DOT, NTTC score big with rollover summits

Feb. 1, 2008
Outstanding and fantastic were the two adjectives used most frequently to describe the three Cargo Tank Rollover Prevention Summits that were held in

Outstanding and fantastic were the two adjectives used most frequently to describe the three Cargo Tank Rollover Prevention Summits that were held in late 2007. Developed by the Department of Transportation (DOT) and National Tank Truck Carriers (NTTC), the summits were open to the public and took place in St Louis, Missouri; Baltimore, Maryland; and Oakland, California.

This was an amazing joint industry/government effort. It shows what can be done when businessmen and bureaucrats set aside differences and work toward a common good. DOT and NTTC are to be commended for all they did to develop this successful outreach effort on a very serious issue. It would be great if this sort of industry/government cooperation continues.

DOT asked NTTC for help in organizing the summits as part of an outreach effort to focus attention on tank truck rollovers. DOT officials believe that too many tank truck rollovers are occurring, and they developed plenty of statistics to support that argument.

DOT research suggests that six to seven truck rollovers occur everyday across the United States. Rollovers are a factor in 25% of hazardous materials transport accidents and contribute to 75% of the spills. Approximately 45% of truck driver injuries are incurred in rollovers, and these accidents account for around 52% of truck driver fatalities. The average cost of a tanker rollover is $595,215.

Additional statistics were assembled through the Cargo Tank Roll Stability Study conducted by Battelle. That study, which formed the core of the Cargo Tank Rollover Prevention Summits, identified four primary factors that contribute to tank truck rollovers: Driver training, electronic stability systems, cargo tank design, and highway design.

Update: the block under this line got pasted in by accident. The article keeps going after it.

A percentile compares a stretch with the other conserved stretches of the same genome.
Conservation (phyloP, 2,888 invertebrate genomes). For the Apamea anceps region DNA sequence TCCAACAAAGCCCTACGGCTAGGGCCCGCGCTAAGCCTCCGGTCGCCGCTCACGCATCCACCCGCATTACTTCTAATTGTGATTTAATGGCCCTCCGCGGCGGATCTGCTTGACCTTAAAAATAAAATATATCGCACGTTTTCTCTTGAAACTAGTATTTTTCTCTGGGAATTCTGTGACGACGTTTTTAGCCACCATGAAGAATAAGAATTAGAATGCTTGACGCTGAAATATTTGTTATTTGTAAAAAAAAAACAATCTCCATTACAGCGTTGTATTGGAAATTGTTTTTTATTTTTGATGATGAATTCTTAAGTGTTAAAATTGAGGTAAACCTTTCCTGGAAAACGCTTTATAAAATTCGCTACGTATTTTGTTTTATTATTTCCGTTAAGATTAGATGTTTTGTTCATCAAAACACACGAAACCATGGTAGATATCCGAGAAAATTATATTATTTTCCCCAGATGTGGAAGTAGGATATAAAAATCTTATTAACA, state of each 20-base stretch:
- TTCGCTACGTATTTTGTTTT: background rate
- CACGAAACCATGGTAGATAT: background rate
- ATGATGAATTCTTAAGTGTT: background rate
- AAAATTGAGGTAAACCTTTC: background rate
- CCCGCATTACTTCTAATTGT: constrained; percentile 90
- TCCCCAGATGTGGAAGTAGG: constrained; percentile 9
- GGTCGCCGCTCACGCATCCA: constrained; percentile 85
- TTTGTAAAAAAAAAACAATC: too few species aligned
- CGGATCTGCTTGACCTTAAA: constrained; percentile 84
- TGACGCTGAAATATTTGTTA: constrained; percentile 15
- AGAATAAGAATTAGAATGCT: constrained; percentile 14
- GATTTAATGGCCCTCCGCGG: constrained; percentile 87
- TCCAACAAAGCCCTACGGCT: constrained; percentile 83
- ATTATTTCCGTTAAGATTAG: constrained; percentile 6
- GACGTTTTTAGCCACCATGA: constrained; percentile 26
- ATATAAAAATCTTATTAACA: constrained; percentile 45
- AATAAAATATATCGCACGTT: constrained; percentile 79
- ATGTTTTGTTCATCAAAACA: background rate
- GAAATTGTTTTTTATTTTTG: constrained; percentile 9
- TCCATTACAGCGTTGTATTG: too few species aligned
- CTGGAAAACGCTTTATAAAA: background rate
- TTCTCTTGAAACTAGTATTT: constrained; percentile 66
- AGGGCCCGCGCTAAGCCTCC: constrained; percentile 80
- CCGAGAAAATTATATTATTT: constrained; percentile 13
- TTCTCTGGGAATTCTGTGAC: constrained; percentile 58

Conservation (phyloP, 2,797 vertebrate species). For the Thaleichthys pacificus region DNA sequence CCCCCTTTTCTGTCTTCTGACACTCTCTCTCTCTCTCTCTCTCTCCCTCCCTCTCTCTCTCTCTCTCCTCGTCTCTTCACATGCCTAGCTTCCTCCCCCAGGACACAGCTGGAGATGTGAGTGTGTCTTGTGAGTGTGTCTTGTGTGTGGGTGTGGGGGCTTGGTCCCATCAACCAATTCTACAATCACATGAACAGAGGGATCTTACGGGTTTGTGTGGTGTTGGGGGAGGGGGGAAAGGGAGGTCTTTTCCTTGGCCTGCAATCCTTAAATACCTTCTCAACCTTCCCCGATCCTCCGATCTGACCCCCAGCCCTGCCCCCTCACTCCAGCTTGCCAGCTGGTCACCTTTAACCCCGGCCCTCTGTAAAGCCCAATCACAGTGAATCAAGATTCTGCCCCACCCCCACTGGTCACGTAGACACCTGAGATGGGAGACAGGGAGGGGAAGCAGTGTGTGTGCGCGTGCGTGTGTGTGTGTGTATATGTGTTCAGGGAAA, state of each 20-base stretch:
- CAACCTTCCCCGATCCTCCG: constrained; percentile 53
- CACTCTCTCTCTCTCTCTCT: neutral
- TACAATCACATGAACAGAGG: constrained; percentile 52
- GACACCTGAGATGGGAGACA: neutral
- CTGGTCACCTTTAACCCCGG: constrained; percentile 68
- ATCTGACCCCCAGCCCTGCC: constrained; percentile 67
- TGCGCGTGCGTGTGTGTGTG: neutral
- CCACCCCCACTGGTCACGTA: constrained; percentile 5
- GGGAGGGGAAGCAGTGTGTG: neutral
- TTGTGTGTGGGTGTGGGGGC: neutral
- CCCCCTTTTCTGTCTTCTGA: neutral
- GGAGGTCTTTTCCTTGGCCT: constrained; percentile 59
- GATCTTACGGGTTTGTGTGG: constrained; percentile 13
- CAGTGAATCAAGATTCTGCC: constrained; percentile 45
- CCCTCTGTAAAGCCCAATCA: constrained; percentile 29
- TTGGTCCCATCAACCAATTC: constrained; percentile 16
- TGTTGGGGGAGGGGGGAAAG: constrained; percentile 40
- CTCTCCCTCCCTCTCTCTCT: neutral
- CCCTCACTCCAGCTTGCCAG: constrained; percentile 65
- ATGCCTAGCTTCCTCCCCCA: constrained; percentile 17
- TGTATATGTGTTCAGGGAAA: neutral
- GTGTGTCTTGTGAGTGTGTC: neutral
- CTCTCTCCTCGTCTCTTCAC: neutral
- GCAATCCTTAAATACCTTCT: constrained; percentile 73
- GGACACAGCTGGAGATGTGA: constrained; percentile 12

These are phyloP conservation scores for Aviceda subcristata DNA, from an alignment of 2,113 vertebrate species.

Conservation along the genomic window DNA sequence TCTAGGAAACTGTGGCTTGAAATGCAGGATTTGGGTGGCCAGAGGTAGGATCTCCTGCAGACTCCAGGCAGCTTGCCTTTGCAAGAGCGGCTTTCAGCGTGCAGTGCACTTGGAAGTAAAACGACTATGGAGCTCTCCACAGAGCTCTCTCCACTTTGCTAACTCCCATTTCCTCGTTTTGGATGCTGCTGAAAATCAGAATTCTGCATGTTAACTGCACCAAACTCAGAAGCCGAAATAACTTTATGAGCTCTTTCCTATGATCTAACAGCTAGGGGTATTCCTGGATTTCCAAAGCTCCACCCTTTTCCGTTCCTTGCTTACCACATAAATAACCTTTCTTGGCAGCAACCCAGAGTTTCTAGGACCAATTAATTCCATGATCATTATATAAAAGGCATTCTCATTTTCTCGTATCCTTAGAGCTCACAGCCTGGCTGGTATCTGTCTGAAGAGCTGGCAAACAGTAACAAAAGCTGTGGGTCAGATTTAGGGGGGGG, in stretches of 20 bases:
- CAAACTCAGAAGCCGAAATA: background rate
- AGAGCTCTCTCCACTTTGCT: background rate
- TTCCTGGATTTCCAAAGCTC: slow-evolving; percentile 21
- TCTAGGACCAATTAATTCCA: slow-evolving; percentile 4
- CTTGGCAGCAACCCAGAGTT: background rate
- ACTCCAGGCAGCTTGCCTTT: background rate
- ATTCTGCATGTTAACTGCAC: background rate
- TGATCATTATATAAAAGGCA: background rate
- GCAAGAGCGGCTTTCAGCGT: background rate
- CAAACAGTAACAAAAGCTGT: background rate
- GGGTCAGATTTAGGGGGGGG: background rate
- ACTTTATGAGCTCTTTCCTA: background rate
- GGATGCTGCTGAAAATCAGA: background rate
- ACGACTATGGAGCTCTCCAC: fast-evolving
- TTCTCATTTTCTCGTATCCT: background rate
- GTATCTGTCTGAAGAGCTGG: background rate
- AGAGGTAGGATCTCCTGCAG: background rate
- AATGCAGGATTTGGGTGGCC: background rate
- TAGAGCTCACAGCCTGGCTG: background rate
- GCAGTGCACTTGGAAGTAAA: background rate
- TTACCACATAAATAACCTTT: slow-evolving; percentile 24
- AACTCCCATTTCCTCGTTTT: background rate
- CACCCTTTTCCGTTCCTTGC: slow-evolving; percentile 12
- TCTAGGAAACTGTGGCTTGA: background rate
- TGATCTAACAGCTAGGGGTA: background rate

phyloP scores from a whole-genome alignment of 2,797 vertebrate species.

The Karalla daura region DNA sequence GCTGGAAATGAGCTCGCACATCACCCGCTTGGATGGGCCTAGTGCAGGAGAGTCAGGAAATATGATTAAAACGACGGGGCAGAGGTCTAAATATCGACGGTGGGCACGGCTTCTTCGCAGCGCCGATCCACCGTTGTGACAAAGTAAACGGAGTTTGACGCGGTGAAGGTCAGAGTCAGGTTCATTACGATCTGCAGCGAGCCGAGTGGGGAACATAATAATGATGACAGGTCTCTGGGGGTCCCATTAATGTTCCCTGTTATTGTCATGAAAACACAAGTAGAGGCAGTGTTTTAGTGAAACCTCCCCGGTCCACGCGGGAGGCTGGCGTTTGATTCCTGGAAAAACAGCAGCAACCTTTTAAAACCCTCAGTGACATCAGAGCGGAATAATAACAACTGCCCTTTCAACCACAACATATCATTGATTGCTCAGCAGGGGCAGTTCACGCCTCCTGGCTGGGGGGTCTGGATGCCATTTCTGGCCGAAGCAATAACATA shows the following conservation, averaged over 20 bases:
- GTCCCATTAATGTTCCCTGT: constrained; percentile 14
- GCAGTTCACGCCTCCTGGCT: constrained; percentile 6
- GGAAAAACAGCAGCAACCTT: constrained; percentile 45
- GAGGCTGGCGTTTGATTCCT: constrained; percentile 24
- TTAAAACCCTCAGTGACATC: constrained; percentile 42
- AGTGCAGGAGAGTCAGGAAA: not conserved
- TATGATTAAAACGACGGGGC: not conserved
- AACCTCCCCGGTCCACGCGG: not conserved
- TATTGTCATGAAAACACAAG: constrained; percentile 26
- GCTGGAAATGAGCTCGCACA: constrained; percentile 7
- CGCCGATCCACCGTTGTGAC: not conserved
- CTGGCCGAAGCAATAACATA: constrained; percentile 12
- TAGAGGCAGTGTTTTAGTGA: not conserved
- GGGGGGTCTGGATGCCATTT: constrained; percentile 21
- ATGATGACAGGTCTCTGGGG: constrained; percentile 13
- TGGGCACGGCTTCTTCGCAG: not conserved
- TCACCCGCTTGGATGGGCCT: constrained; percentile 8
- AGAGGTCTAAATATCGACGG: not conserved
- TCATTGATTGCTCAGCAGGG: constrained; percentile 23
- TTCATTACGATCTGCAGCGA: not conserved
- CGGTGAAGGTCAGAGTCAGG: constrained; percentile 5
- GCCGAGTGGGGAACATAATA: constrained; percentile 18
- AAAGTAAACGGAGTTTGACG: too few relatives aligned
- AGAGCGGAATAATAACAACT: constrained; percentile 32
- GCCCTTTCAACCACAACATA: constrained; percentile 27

Far and away, the driver is the most critical factor. No amount of technology or vehicle redesign can overcome serious driver error or recklessness.

Tank truck drivers must be trained properly in rollover prevention awareness. It is critical. Summit participants generally agreed that rollover instruction should be part of a comprehensive training program that includes defensive driving. Speakers also pointed out that one of the best ways for a fleet to reduce rollovers is to lower overall accident frequency.

Rollover training must be consistent for all drivers, and it must be repeated at regular intervals. The rollover prevention message must be communicated to the driver's family. One reason is that families play a key role in ensuring that drivers are well rested and relaxed before they hit the road.

Summit participants asked for new rollover prevention training materials that would help ensure a more consistent approach. NTTC and DOT have expressed a desire to develop just such an industry-wide training program.

NTTC executives already have met several times since the summits to discuss next steps. This includes developing a uniform tank truck rollover prevention training and awareness program. A rollover training DVD is on the agenda, and a report on best training practices is a possibility.

Regulatory action is an option but is not certain. Further, the tank truck industry seems supportive of some action. For instance, summit participants indicated in a survey that they felt a federal mandate for electronic roll stability systems would provide a level playing field for all tank fleet operators.

Whatever action is taken, we can only hope that DOT will continue to communicate and cooperate with the tank truck industry. As the rollover prevention summits showed, good things come from industry/government cooperation.

About the Author

Charles Wilson

Charles E. Wilson has spent 20 years covering the tank truck, tank container, and storage terminal industries throughout North, South, and Central America. He has been editor of Bulk Transporter since 1989. Prior to that, Wilson was managing editor of Bulk Transporter and Refrigerated Transporter and associate editor of Trailer/Body Builders. Before joining the three publications in Houston TX, he wrote for various food industry trade publications in other parts of the country. Wilson has a bachelor's degree in journalism from the University of Kansas and served three years in the U.S. Army.